Facts: During this 5 ½ year marriage, Husband created a revocable trust into which several pieces of real property were transferred. Wife signed warranty deeds whereby she conveyed any marital interest she had in the properties to Husband as trustee of the Trust. Husband designated Wife and her children as beneficiaries of the Trust and named Wife as successor trustee.
Before the Trust was created, Husband and Wife had a conversation about creating the Trust. Wife recorded the conversation and introduced a transcript of the recording as an exhibit at the trial. The parties began by discussing the issues of distrust with each other and agreeing that they intended to stay married. The discussion then turned to the creation of the Trust to protect the properties from potential lawsuits connected to Husband’s land survey business. The recording did not indicate that the parties discussed divorce issues related to the division of the properties transferred into the Trust.
Husband testified the Trust was created to protect his assets in case of a divorce.
Wife admitted signing the trust agreement and the accompanying warranty deeds but said she did not know that she was conveying any marital interest she might have had in the properties. Wife explained she signed the documents because she “took [Husband] at his word” and believed that the Trust was created to protect his personal assets from potential lawsuits from third parties.
The trial court concluded that the parties held different understandings about the purpose of the Trust. Thus, there was insufficient mutual assent for the parties to have a meeting of the minds and, as a result, there was not an enforceable postnuptial agreement.
The trial court divested the Trust of the properties and reverted the titles of those properties to the way they existed prior to the creation of the Trust. The trial court then divided the marital estate 50% to each party.
On Appeal: The Court of Appeals affirmed the trial court.
Prospective spouses execute prenuptial agreements in contemplation of marriage, whereas reconciliation agreements and postnuptial agreements are entered into by spouses after marriage.
Spouses execute reconciliation agreements after a separation or the filing of a complaint for divorce. Postnuptial agreements, on the other hand, are entered into before marital problems arise.
Postnuptial agreements are interpreted and enforced the same as any other contract.
The principle of contract law is that most contracts can be expressed, implied, written, or oral. Valid, enforceable contracts require a meeting of the minds, adequate consideration, and sufficient definiteness to be enforced.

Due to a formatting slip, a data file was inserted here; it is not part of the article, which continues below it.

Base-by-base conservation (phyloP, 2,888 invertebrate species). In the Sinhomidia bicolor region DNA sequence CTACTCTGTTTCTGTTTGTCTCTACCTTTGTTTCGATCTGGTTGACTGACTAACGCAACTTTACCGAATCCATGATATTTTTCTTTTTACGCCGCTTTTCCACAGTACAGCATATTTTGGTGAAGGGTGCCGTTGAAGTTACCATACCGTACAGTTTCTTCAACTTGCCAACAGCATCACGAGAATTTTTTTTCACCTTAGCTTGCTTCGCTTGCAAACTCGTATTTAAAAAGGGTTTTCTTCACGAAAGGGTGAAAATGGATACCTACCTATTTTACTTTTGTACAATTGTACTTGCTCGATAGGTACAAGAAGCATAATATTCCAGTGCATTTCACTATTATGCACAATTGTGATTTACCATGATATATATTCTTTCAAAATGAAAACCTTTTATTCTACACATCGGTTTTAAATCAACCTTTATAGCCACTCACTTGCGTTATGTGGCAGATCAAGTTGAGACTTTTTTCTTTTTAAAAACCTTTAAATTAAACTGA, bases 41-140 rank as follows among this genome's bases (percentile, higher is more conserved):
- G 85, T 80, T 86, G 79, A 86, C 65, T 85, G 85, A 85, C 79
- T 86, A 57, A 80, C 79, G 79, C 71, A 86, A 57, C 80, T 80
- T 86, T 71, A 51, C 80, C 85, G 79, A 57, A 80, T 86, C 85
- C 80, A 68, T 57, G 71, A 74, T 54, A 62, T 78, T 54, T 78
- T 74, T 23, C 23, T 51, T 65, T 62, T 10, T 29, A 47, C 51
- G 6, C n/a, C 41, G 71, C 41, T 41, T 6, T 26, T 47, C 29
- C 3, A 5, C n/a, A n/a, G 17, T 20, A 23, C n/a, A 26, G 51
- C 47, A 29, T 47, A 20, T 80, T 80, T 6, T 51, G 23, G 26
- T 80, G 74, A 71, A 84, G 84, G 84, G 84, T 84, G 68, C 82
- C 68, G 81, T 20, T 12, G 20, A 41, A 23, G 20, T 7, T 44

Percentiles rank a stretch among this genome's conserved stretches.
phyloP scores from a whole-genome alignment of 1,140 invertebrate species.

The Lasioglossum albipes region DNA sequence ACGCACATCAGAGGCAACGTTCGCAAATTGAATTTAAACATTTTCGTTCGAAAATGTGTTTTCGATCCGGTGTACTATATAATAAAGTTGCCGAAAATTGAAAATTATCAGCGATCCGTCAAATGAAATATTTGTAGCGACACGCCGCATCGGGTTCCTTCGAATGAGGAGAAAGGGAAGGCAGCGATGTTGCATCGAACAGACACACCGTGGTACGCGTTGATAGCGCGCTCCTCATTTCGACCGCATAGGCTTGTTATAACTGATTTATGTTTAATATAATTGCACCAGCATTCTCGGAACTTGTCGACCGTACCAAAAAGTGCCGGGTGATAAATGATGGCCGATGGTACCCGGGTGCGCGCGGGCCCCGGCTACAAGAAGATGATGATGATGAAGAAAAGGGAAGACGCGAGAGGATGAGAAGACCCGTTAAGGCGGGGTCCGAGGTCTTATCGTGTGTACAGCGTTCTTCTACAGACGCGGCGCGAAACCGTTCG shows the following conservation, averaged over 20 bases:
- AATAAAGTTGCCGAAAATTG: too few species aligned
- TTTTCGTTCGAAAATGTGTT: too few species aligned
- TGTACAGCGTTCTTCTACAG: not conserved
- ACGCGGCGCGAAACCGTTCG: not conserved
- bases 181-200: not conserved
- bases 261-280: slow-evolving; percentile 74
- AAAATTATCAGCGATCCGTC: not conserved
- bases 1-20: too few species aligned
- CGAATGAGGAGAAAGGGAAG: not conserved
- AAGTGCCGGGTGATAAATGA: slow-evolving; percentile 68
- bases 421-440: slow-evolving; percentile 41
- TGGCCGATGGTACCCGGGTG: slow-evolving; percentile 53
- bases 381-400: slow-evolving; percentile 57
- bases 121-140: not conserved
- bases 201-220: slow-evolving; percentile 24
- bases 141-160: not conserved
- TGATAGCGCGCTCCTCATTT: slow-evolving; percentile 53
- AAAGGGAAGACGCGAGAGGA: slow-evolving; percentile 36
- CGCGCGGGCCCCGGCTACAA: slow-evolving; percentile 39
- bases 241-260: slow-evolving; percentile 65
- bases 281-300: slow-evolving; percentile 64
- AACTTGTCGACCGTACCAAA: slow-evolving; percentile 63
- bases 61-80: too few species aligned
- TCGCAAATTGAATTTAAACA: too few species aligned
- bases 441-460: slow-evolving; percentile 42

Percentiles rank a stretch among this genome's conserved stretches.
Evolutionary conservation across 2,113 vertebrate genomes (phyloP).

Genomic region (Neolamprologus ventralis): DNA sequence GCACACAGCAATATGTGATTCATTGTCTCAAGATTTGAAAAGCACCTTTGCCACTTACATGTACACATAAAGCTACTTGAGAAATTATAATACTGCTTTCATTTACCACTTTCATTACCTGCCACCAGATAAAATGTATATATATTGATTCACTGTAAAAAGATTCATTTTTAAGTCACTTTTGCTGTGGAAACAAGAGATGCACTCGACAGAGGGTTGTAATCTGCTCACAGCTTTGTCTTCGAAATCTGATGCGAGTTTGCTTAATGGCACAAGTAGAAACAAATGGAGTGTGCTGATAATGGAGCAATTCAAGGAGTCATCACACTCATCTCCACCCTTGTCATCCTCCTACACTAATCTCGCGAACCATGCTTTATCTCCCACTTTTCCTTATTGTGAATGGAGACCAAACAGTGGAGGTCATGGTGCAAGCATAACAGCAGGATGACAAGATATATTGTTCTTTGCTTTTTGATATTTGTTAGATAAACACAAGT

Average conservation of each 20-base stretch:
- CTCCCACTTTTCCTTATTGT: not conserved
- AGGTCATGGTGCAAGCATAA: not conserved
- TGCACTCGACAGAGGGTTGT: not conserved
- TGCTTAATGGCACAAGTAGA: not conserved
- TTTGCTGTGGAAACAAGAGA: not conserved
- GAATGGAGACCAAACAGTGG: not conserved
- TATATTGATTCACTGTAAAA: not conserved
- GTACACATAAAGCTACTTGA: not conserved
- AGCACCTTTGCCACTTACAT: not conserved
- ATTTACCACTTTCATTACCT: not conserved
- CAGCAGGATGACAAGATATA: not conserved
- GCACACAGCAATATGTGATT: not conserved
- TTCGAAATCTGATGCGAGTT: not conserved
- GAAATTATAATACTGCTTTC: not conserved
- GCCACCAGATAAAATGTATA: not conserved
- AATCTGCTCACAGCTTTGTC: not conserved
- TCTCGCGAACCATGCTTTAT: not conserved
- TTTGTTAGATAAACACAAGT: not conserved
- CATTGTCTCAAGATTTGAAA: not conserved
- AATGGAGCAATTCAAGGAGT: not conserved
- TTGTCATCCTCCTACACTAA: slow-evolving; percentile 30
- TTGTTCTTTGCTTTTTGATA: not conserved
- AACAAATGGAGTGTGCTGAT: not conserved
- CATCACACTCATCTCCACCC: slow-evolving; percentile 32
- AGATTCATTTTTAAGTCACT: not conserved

There must be mutual assent to a contract in order for the contracting parties to have a meeting of the minds. If there is insufficient mutual assent, no contract exists.
The Court of Appeals agreed there was no postnuptial agreement:
In order for an enforceable written postnuptial agreement to exist in the current case, Husband and Wife must have had a meeting of the minds regarding creation of the Trust as a postnuptial agreement. The trust documents neither reference a postnuptial agreement nor do they discuss divorce and separation issues pertaining to the division of the real properties transferred into the Trust. The trust agreement appoints Husband as the sole trustee and grant him the power to pay himself, or pay for his benefit, “as much of the net income and principal from the Trust as [he] shall request.” Husband also has the power, as trustee, to dispose of, by sale or other means, any properties transferred into the Trust. Thus, there is no guarantee that any assets would remain in the Trust until Husband’s death because he could have, as the trial court found, “done away with all assets of the Trust and attempted to take possession of the Trust property or proceeds and transferred them to himself in his individual capacity.” The record does not reflect that the parties discussed or considered this possibility before Husband created the Trust. In light of these facts and the parties’ differing views of the purpose of the Trust, there was insufficient mutual assent to form a contract.
Thus, the trial court’s judgment that there was no enforceable oral or written postnuptial agreement was affirmed.
K.O.’s Comment: Congratulations to my colleague, Mandy Hancock, Esq., for her successful representation of Wife in this matter.
Information provided by K.O. Herston: Knoxville, Tennessee Divorce and Family-Law Attorney.